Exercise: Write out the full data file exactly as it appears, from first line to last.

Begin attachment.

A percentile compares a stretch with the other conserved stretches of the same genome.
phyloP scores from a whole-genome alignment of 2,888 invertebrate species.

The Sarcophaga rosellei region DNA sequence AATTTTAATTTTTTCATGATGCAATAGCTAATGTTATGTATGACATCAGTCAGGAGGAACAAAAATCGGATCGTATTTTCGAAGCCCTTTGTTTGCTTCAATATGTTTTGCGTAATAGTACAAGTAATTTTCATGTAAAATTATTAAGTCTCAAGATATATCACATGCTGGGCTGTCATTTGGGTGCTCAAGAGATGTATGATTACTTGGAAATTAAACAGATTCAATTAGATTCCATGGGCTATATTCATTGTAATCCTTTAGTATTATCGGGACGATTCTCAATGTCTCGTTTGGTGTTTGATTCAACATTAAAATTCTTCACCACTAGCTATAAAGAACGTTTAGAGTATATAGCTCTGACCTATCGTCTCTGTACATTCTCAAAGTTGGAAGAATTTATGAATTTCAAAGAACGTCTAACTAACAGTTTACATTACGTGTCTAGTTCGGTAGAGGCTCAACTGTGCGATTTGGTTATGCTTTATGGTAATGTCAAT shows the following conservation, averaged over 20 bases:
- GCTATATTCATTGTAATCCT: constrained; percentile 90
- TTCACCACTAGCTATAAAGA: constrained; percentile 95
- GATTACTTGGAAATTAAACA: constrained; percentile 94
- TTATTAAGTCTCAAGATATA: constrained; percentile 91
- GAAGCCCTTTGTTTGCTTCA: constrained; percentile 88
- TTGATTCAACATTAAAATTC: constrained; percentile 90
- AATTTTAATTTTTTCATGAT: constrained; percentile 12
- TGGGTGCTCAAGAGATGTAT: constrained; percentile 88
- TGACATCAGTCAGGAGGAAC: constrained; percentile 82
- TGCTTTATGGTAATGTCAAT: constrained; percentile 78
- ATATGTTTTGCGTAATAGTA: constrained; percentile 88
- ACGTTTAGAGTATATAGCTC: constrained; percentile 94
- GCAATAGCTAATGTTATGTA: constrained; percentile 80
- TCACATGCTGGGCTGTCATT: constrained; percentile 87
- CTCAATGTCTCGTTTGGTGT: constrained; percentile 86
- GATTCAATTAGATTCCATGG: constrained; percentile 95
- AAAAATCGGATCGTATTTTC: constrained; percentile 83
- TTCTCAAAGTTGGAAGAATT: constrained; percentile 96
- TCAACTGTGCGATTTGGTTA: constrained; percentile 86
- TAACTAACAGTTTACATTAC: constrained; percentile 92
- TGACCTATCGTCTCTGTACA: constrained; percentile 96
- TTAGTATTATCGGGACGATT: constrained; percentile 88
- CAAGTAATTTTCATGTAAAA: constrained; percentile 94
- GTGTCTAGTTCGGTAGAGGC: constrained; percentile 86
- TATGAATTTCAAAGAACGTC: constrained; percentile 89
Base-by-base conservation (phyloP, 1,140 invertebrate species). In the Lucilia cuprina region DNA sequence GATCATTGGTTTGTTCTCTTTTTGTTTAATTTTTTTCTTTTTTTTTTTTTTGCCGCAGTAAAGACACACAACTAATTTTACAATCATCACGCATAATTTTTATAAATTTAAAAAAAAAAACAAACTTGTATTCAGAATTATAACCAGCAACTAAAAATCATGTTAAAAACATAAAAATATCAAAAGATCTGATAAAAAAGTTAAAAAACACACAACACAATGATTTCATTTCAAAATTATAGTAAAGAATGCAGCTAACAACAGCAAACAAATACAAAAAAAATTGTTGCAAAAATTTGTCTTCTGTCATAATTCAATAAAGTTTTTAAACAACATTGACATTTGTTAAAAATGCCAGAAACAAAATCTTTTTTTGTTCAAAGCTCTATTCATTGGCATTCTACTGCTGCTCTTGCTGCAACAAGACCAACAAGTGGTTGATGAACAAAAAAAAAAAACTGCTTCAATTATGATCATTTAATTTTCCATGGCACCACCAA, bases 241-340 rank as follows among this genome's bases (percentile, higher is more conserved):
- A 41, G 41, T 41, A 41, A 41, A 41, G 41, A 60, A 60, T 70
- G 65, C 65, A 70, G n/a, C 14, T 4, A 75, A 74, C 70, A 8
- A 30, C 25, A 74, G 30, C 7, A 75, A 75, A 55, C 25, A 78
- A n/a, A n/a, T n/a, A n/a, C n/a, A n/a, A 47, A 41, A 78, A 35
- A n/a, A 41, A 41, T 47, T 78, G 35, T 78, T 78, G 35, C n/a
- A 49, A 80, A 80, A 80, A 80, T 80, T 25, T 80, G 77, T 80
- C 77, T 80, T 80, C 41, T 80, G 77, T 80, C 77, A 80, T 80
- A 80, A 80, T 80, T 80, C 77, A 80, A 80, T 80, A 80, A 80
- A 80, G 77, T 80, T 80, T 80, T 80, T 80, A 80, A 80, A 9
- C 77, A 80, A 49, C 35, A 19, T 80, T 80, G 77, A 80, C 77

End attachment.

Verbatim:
A percentile compares a stretch with the other conserved stretches of the same genome.
phyloP scores from a whole-genome alignment of 2,888 invertebrate species.

The Sarcophaga rosellei region DNA sequence AATTTTAATTTTTTCATGATGCAATAGCTAATGTTATGTATGACATCAGTCAGGAGGAACAAAAATCGGATCGTATTTTCGAAGCCCTTTGTTTGCTTCAATATGTTTTGCGTAATAGTACAAGTAATTTTCATGTAAAATTATTAAGTCTCAAGATATATCACATGCTGGGCTGTCATTTGGGTGCTCAAGAGATGTATGATTACTTGGAAATTAAACAGATTCAATTAGATTCCATGGGCTATATTCATTGTAATCCTTTAGTATTATCGGGACGATTCTCAATGTCTCGTTTGGTGTTTGATTCAACATTAAAATTCTTCACCACTAGCTATAAAGAACGTTTAGAGTATATAGCTCTGACCTATCGTCTCTGTACATTCTCAAAGTTGGAAGAATTTATGAATTTCAAAGAACGTCTAACTAACAGTTTACATTACGTGTCTAGTTCGGTAGAGGCTCAACTGTGCGATTTGGTTATGCTTTATGGTAATGTCAAT shows the following conservation, averaged over 20 bases:
- GCTATATTCATTGTAATCCT: constrained; percentile 90
- TTCACCACTAGCTATAAAGA: constrained; percentile 95
- GATTACTTGGAAATTAAACA: constrained; percentile 94
- TTATTAAGTCTCAAGATATA: constrained; percentile 91
- GAAGCCCTTTGTTTGCTTCA: constrained; percentile 88
- TTGATTCAACATTAAAATTC: constrained; percentile 90
- AATTTTAATTTTTTCATGAT: constrained; percentile 12
- TGGGTGCTCAAGAGATGTAT: constrained; percentile 88
- TGACATCAGTCAGGAGGAAC: constrained; percentile 82
- TGCTTTATGGTAATGTCAAT: constrained; percentile 78
- ATATGTTTTGCGTAATAGTA: constrained; percentile 88
- ACGTTTAGAGTATATAGCTC: constrained; percentile 94
- GCAATAGCTAATGTTATGTA: constrained; percentile 80
- TCACATGCTGGGCTGTCATT: constrained; percentile 87
- CTCAATGTCTCGTTTGGTGT: constrained; percentile 86
- GATTCAATTAGATTCCATGG: constrained; percentile 95
- AAAAATCGGATCGTATTTTC: constrained; percentile 83
- TTCTCAAAGTTGGAAGAATT: constrained; percentile 96
- TCAACTGTGCGATTTGGTTA: constrained; percentile 86
- TAACTAACAGTTTACATTAC: constrained; percentile 92
- TGACCTATCGTCTCTGTACA: constrained; percentile 96
- TTAGTATTATCGGGACGATT: constrained; percentile 88
- CAAGTAATTTTCATGTAAAA: constrained; percentile 94
- GTGTCTAGTTCGGTAGAGGC: constrained; percentile 86
- TATGAATTTCAAAGAACGTC: constrained; percentile 89
Base-by-base conservation (phyloP, 1,140 invertebrate species). In the Lucilia cuprina region DNA sequence GATCATTGGTTTGTTCTCTTTTTGTTTAATTTTTTTCTTTTTTTTTTTTTTGCCGCAGTAAAGACACACAACTAATTTTACAATCATCACGCATAATTTTTATAAATTTAAAAAAAAAAACAAACTTGTATTCAGAATTATAACCAGCAACTAAAAATCATGTTAAAAACATAAAAATATCAAAAGATCTGATAAAAAAGTTAAAAAACACACAACACAATGATTTCATTTCAAAATTATAGTAAAGAATGCAGCTAACAACAGCAAACAAATACAAAAAAAATTGTTGCAAAAATTTGTCTTCTGTCATAATTCAATAAAGTTTTTAAACAACATTGACATTTGTTAAAAATGCCAGAAACAAAATCTTTTTTTGTTCAAAGCTCTATTCATTGGCATTCTACTGCTGCTCTTGCTGCAACAAGACCAACAAGTGGTTGATGAACAAAAAAAAAAAACTGCTTCAATTATGATCATTTAATTTTCCATGGCACCACCAA, bases 241-340 rank as follows among this genome's bases (percentile, higher is more conserved):
- A 41, G 41, T 41, A 41, A 41, A 41, G 41, A 60, A 60, T 70
- G 65, C 65, A 70, G n/a, C 14, T 4, A 75, A 74, C 70, A 8
- A 30, C 25, A 74, G 30, C 7, A 75, A 75, A 55, C 25, A 78
- A n/a, A n/a, T n/a, A n/a, C n/a, A n/a, A 47, A 41, A 78, A 35
- A n/a, A 41, A 41, T 47, T 78, G 35, T 78, T 78, G 35, C n/a
- A 49, A 80, A 80, A 80, A 80, T 80, T 25, T 80, G 77, T 80
- C 77, T 80, T 80, C 41, T 80, G 77, T 80, C 77, A 80, T 80
- A 80, A 80, T 80, T 80, C 77, A 80, A 80, T 80, A 80, A 80
- A 80, G 77, T 80, T 80, T 80, T 80, T 80, A 80, A 80, A 9
- C 77, A 80, A 49, C 35, A 19, T 80, T 80, G 77, A 80, C 77